The number of lives lost to the U.S. drug-overdose epidemic hit a record high in 2020 and the number continues to trend upward, highlighting the importance of a recent collaboration between the AMA and the American Society of Addiction Medicine (ASAM) to expand access to life-saving medications.

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The AMA, ASAM and the national nonprofit organization Shatterproof, have developed “Buprenorphine Mini-Course: Building on Federal Prescribing Guidance,” a free, one-hour education module designed to train medical professionals and students on prescribing buprenorphine for patients with opioid-use disorder (OUD).

The need for such a course could not be greater. The drug-overdose epidemic—which has been exacerbated by the COVID-19 pandemic—is believed to have taken the lives of 95,133 people in the U.S. for the 12-month period ending in February 2021, compared with 73,344 for the 12-month period ending February 2020, according to provisional data from the Centers for Disease Control and Prevention.

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The latest figures from the U.S. Substance Abuse and Mental Health Services Administration (SAMHSA) indicate that there are 107,905 waivered prescribers. Yet, patients continue to face numerous barriers to care, according to the “National Roadmap on State-Level Efforts to End the Nation’s Drug Overdose Epidemic,” (PDF) by the AMA and Manatt Health.

This includes delays and denials of care from health insurance companies and other payers, inadequate networks of addiction medicine and psychiatric physicians, and deep-seated stigma that causes patients to not seek treatment or get the support from families, friends or employers.

The new course builds on training provided by the SAMHSA quick start guide (PDF).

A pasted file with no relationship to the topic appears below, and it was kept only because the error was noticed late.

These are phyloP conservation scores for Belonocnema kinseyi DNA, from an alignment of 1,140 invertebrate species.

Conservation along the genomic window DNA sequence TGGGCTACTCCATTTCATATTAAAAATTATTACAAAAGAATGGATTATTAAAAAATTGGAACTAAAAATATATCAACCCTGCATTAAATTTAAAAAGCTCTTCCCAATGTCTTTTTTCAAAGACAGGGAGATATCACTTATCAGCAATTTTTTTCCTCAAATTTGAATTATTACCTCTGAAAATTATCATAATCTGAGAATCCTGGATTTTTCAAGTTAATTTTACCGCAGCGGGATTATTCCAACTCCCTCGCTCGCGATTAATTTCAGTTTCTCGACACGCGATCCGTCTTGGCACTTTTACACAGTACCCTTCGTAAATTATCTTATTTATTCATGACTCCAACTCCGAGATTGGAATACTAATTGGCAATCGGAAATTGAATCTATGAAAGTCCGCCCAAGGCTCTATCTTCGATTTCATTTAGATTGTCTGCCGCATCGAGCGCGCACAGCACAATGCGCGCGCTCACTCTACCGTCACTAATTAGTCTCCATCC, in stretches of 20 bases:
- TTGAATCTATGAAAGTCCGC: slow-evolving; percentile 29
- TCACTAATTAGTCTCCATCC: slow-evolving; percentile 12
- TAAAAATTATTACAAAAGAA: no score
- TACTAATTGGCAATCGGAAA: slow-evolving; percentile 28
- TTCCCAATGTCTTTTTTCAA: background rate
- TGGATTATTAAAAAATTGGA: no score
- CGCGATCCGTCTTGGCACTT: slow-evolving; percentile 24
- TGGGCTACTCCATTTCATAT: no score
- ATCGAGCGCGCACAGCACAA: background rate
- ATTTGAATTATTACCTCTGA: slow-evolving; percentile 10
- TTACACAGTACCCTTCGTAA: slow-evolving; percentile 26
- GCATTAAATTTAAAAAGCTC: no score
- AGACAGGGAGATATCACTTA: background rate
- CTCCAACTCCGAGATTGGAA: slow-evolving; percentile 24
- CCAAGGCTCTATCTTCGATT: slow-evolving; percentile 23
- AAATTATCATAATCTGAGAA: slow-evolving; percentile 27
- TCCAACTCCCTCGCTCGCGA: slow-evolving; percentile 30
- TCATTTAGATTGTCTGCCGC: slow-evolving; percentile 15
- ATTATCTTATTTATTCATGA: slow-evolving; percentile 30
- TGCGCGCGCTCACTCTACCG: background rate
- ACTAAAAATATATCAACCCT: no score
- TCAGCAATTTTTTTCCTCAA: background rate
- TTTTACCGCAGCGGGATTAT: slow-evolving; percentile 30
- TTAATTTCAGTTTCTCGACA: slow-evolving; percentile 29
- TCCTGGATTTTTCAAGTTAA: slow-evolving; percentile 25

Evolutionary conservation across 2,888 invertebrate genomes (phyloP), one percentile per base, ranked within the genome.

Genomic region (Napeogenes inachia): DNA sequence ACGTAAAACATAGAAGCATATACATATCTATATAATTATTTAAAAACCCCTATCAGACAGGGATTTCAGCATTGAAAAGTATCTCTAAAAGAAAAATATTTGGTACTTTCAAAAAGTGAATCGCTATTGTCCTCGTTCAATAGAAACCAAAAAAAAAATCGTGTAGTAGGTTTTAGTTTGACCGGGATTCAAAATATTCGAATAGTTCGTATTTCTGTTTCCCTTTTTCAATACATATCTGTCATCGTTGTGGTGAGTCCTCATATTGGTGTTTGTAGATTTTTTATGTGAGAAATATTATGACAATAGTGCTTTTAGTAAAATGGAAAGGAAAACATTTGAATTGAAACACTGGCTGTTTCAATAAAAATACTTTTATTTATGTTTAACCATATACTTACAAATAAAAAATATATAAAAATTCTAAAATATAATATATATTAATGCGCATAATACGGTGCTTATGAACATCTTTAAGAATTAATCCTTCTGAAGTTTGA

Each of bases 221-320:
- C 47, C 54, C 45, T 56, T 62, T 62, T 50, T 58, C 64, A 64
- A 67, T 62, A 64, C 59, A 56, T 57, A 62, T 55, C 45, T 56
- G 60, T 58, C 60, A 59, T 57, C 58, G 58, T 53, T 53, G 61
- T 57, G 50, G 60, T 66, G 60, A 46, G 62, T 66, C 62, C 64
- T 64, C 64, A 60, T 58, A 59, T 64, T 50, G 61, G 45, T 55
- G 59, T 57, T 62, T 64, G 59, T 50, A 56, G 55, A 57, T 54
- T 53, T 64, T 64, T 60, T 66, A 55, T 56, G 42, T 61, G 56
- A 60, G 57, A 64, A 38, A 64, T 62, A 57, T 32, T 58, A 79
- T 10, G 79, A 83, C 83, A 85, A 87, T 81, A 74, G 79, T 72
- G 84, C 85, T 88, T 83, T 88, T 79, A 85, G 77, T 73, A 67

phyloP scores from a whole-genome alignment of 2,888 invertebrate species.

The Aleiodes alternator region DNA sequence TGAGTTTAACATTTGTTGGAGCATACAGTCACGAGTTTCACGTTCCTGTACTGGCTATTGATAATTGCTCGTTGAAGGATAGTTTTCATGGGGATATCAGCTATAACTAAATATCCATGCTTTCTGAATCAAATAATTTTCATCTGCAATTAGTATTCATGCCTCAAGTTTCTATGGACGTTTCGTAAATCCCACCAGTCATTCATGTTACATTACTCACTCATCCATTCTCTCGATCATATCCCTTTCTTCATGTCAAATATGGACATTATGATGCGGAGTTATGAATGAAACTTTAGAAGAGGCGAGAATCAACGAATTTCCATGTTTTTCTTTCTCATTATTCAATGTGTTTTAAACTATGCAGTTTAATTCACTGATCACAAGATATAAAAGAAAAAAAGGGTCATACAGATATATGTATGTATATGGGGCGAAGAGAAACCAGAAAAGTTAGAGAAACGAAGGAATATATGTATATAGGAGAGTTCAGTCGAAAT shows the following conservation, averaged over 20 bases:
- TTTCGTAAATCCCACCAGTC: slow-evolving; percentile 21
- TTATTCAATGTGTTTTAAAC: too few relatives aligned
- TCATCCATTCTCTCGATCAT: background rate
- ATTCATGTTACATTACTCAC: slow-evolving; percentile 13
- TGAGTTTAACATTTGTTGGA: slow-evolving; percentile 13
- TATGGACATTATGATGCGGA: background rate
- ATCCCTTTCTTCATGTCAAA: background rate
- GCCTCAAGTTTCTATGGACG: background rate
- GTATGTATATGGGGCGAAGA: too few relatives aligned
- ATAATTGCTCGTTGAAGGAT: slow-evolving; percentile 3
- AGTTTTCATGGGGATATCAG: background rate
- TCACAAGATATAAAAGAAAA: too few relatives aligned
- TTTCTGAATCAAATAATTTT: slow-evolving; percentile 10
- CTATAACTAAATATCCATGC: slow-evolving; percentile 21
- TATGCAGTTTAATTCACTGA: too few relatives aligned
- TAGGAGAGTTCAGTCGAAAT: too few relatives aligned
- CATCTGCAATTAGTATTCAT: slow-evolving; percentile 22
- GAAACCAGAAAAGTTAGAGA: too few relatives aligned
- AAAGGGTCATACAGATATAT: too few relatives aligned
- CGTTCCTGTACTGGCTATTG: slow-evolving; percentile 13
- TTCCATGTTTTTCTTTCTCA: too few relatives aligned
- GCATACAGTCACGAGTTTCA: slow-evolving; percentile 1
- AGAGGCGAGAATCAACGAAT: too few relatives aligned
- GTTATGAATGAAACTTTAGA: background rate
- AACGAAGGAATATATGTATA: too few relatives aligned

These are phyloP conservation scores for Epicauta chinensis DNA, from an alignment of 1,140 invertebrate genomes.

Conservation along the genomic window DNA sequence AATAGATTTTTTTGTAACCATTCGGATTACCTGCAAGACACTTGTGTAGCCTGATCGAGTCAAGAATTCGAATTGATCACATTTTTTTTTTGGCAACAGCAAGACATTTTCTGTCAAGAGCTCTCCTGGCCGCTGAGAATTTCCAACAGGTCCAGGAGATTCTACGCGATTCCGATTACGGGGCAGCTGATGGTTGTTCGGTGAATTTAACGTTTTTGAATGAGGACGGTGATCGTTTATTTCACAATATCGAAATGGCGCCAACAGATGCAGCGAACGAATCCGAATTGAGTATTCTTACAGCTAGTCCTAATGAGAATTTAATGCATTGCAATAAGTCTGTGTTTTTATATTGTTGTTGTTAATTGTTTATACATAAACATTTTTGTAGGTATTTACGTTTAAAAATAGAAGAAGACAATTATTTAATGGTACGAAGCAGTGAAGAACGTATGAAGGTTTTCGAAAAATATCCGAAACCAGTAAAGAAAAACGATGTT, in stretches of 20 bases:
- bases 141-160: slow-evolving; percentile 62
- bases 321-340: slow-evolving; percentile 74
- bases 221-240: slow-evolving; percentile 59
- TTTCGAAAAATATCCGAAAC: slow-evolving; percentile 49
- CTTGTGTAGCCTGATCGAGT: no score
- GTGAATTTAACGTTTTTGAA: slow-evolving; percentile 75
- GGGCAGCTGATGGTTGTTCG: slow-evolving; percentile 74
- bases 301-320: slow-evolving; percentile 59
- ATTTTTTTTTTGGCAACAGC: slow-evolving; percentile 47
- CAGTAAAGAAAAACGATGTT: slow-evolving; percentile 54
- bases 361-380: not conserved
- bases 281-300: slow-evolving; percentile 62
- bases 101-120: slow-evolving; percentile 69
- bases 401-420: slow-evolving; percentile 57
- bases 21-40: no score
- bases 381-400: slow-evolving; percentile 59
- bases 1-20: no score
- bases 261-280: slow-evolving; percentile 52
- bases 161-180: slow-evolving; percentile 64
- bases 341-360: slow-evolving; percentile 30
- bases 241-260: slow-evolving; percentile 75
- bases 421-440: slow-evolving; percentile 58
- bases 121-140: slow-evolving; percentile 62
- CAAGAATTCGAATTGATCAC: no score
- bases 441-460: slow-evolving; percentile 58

The course approaches OUD as a chronic condition and provides practical considerations for buprenorphine initiation, dosing and ongoing patient management to prescribers seeking to initiate buprenorphine for the treatment of opioid-use disorder.

Module faculty Yngvild K. Olsen, MD, MPH, medical director for the Institutes for Behavior Resources, Inc./REACH Health Services, and Melissa Weimer, DO, an associate professor of medicine and public health at the Yale School of Medicine, explore safe buprenorphine prescribing recommendations, guidance, and “nuts and bolts” for new prescribers.

Links to additional resources are provided, including the Recovery Research Institution’s “addiction-ary,” which provides a glossary of nonstigmatizing language.

“Stigma is real and strong and sometimes even extends to some of the treatments that we have to offer,” Dr. Olsen says in the module.

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The course encourages clinicians to celebrate their patients’ progress and, appropriately enough, the module comes in time for the 32nd annual National Recovery Month, which celebrates OUD recovery “just as we would celebrate improvements made by those who are managing other health conditions such as hypertension, diabetes, asthma and heart disease.”

In that same spirit, and in addition to the instruction provided, both faculty members offer advice and encouragement for other physicians to provide care to patients with an OUD.

“It is just amazing to be able to actually provide a medication that is as safe and effective as buprenorphine for people who come in often at the end of their rope,” Dr. Olsen says. “We don't really have this effective medication for any other chronic illness.”

She adds that being a part of a patient’s journey from “sheer desperation” to recovery and reengagement with family and community “is incredibly satisfying and rewarding.”

Science, evidence and compassion must guide patient care and policy change as the nation's opioid epidemic evolves into a more dangerous and complicated illicit drug overdose epidemic. Learn more at the AMA's End the Epidemic website.

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